The idea that overcoming the digital copyright mess is crucial to broadband adoption seems to have become conventional wisdom. I first saw this argument in a piece by Larry Lessig in the Industry Standard. He was using it to point the finger of blame at the content owners. As the article linked above shows, though, the content owners use the same argument to blame the greedy technology industry for balking at the digital rights management technologies that will user in movies on demand.
I think both sides are mistaken. Digital entertainment will be a big part of the broadband market, but we should be skeptical any time someone tells us they can foresee a “killer app”. Video on demand is actually a hoary example of an app that didn’t kill, despite lavish funding and high expectations. It was the centerpiece of the failed video dialtone networks of the 1990s, remember?
Real killer apps tend to surprise people. No one in the early 1990s thought that interoperable email would be the driver of the Internet boom. And who would have predicted that the most successful of the countless Internet startups was the one that made it easy for people to swap Pez dispensers? eBay looks obvious only in hindsight.
Broadband isn’t an application; it’s a platform. No one magic bullet will suddently convince everyone to adopt it. That’s also the fallacy of legislation such as the Tauzin-Dingell bill that thinks one regulatory change, whether deregulating the incumbent phone companies or regulating them more, will transform the market overnight. We can do things that will speed up or slow down broadband. The difference matters to investors and to companies seeking to capitalize on the broadband opportunity. It’s dangerous, though to set up a straw-man broadband nirvana and fight an all-or-nothing battle about it.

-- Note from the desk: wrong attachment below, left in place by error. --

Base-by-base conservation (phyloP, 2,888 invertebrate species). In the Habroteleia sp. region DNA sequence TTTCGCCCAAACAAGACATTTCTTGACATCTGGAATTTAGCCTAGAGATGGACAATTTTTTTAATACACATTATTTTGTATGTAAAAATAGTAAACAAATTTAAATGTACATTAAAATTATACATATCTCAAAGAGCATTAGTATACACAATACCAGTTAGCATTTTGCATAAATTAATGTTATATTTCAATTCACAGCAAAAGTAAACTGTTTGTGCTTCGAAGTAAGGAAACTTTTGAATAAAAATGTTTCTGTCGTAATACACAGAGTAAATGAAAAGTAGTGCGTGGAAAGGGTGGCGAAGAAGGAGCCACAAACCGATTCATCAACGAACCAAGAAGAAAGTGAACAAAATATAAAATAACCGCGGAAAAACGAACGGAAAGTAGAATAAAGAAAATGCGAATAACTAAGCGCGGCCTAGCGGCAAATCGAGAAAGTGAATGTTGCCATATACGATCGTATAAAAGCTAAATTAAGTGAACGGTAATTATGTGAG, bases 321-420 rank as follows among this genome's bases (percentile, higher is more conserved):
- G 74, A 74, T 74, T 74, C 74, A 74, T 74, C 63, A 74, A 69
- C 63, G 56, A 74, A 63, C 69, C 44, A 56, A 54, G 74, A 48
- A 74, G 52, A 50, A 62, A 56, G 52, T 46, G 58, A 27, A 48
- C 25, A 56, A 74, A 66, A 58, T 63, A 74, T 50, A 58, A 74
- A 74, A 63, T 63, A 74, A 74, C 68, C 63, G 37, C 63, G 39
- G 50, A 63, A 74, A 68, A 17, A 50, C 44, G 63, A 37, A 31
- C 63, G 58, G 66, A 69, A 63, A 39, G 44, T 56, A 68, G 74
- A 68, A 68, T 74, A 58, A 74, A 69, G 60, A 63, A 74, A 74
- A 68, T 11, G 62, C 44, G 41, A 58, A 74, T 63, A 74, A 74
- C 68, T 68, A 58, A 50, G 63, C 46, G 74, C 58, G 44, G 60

There will be killer apps on the broadband platform. However, I suspect online multiplayer gaming, personal videoblogging, and on-demand do-it-yourself and personal-improvement videos will rank far above downloadable movies on the list.
Don’t get me wrong. By insisting on extreme restrictions on content, the copyright holders, especially in the movie industry, have done a disservice to their customers and to the economy. There’s an attainable middle ground that addresses realistic concerns about piracy, while no throwing the baby out with the bathwater. I personally think the content owners’ intransigence is the primary reason we haven’t gotten there. Yet both sides are guilty of ratcheting up the doomsday rhetoric instead of negotiating. And that’s why the “killer app” question matters.
If you think your opponents are the only thing standing in the way of immediate ubiquitous broadband adoption, you’re going to fight tooth-and-nail for your point of view. If you have a healthy humility about your ability to foresee killer apps, you’ll do what the founding Internet technologists did. They built a network on the principle of end-to-end, meaning that the network didn’t pre-suppose the applications. Now, more than ever, we should adhere to this approach.